This website allows you design a resume in Europass format, a widely accepted format in Europe and Russia. Once you’ve registered, you need to fill out a personal profile which you then can use both to search for jobs and to create a CV. Once you’ve provided all the information, you can opt for one of the three Europass designs. Keep in mind that you will need to add the objective in each new CV separately as the website doesn’t save it in your profile. Your final document will be in PDF.
In addition to a plethora of designs, Canva has multiple sections with ready-to-fill resumes. Here you will find templates for professional, modern, high school, simple, corporate, and creative resumes. Once you select a design, all you need to do is to substitute information in the template with your details. To save your work, press an arrow in the top right corner and select either PDF, PNG, JPEG, MP4, or GIF.
With the free version of the website, you first select a template and register an account. Then you choose your current level of experience by selecting one of the options: student, graduate, intermediate, senior, or freelancer. The page layout where you fill in the information looks similar to Canva’s, however, once you select a section, a pre-filled form pops up and guides you through what to write down first. To create more than one CV, you will need to upgrade your account to a professional one, the cost of which ranges from EUR 10-15.
In addition to templates for the resume, the website offers guides on how to write cover letters and what to include in your CV. With multiple real examples of CVs and letters of intent presented in the blog section, you can always refer to those resources for inspiration. Once you register, you will need to choose a CV template – so be aware that free templates are located on the very bottom of the page and are marked with the “Free” caption. If you fancy a Pro template, the system will ask you to pay for the $12/month membership before you can download the resume.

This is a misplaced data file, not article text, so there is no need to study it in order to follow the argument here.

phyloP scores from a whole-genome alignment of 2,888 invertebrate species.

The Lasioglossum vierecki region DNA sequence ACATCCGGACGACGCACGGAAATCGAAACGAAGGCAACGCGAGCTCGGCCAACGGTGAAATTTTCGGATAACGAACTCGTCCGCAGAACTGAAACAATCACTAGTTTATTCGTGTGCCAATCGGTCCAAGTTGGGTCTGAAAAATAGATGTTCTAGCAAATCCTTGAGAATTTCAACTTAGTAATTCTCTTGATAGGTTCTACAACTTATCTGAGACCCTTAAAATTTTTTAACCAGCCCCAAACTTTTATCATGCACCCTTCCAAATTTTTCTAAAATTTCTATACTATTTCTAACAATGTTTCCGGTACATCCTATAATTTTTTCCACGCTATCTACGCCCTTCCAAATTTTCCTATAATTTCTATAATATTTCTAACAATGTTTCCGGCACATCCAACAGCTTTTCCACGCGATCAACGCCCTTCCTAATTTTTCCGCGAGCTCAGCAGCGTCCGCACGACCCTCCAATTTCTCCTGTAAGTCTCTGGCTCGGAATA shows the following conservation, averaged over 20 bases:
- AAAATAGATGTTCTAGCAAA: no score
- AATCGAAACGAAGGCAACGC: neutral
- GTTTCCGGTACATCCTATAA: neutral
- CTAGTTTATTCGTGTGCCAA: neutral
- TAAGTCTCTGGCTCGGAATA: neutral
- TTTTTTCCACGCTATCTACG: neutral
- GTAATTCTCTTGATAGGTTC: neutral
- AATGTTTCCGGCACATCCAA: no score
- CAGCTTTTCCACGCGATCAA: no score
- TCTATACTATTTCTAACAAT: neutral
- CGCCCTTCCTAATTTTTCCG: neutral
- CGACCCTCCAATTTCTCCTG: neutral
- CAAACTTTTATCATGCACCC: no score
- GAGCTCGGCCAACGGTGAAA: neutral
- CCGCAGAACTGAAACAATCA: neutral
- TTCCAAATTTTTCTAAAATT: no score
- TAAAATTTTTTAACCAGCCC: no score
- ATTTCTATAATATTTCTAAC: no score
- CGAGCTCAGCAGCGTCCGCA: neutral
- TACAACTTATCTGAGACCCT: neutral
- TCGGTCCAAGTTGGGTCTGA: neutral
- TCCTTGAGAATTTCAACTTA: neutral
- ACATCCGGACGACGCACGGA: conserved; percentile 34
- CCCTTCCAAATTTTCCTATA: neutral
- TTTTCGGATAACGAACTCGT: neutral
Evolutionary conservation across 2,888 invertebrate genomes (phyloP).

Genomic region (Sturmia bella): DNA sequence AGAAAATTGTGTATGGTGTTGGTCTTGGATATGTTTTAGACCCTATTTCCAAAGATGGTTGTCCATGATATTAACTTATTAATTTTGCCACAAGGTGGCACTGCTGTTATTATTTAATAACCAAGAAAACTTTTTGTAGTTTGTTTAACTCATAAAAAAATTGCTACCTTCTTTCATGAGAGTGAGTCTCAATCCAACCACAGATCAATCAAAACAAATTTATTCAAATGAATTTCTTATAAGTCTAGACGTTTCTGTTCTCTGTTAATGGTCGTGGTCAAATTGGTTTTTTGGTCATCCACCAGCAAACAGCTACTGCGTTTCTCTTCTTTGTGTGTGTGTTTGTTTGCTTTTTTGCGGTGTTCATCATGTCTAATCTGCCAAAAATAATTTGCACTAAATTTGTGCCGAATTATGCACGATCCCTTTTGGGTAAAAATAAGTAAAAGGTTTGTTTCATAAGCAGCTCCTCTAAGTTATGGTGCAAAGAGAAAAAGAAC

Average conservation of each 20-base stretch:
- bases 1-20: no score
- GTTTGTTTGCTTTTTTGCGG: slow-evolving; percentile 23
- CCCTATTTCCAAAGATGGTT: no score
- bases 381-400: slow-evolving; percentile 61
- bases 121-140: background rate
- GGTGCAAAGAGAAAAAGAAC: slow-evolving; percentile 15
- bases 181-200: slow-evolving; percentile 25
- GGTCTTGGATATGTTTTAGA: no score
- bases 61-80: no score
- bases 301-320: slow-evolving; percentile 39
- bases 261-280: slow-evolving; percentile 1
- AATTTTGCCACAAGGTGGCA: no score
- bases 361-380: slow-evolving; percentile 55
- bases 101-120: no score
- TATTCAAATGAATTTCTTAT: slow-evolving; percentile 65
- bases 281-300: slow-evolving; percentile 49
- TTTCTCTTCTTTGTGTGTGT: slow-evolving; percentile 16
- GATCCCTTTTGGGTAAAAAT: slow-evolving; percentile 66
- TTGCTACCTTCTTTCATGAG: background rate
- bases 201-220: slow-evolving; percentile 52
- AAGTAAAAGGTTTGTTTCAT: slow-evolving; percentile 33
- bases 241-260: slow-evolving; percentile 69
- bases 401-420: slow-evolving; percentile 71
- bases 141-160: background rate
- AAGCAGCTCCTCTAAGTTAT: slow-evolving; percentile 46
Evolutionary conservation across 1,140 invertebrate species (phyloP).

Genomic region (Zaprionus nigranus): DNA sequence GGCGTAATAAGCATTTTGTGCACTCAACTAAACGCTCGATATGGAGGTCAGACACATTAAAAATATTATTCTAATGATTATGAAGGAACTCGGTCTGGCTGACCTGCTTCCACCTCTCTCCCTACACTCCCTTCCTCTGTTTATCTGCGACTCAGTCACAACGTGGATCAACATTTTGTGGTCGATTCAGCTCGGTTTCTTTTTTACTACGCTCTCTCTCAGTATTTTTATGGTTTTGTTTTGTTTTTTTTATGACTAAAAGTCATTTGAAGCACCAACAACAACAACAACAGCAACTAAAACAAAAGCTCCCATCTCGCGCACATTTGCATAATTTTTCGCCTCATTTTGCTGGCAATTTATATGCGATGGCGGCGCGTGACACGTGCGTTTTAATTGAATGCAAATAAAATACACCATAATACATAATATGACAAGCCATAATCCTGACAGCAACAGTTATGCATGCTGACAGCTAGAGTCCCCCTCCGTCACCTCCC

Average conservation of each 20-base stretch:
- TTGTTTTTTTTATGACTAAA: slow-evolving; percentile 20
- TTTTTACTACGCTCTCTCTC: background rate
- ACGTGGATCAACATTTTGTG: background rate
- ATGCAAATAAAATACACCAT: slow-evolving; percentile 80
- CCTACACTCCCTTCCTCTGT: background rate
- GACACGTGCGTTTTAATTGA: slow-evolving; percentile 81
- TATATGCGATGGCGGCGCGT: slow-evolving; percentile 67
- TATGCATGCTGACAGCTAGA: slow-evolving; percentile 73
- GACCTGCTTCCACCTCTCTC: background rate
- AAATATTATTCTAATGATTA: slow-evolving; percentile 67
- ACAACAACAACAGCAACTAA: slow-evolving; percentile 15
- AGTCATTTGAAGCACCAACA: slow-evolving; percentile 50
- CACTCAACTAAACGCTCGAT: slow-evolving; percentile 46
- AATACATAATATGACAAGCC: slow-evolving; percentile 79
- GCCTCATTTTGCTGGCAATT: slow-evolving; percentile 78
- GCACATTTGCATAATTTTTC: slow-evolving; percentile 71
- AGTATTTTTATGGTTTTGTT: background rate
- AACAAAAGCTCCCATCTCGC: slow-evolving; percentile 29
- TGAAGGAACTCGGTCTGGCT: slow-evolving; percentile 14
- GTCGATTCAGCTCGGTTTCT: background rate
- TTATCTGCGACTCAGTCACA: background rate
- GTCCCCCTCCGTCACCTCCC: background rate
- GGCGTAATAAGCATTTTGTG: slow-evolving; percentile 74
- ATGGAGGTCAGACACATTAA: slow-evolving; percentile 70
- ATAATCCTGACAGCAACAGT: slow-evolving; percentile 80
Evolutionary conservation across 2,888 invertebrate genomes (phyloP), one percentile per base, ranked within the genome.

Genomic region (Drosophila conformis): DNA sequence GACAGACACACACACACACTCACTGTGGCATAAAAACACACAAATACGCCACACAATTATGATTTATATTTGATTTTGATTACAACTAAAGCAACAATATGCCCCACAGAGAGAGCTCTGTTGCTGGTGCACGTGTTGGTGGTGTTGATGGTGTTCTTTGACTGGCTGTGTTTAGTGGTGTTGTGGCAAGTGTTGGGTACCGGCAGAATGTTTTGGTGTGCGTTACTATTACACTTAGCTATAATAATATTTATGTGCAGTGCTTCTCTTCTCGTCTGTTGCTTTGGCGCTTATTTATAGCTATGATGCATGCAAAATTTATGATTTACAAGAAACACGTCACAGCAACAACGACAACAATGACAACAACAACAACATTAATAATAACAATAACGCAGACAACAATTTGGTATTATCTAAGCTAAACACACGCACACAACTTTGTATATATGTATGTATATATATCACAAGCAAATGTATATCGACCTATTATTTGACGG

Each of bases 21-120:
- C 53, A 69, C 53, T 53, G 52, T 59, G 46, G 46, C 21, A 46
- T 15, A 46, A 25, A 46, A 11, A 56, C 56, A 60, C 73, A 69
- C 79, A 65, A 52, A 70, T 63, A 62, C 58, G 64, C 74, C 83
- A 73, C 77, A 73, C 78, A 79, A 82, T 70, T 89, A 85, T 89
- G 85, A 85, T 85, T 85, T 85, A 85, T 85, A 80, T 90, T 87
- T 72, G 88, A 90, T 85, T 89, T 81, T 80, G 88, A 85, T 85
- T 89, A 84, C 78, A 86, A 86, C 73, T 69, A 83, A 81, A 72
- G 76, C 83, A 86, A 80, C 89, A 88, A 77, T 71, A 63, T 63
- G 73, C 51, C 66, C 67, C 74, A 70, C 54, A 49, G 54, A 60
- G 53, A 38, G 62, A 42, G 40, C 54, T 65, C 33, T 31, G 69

Additional Resources for CV Writing
The American-based international listing website Indeed offers great resume writing tips that emphasize the importance of key words in a job posting and offers dozens of ideas for proofreading. Another recruiting website, Glassdoor, gives advice on how to catch recruiters’ attention by including the names of your previous clients and utilizing your hobbies to your advantage.
If you want to take your resume writing skills to a new level, here is an online course on how to do just that! Offered by the State University of New York, the course encourages you to apply the tips directly to your experience so that you have a ready-to-go resume upon completing the course.
Resume writing is a must-have skill for anyone who considers career development within the corporate setting. Given the ever-increasing workload for recruiters, attention-grabbing is becoming crucial for prospective candidates to secure a spot at the interview.
Photos: Shutterstock / Edited by: Martina Advaney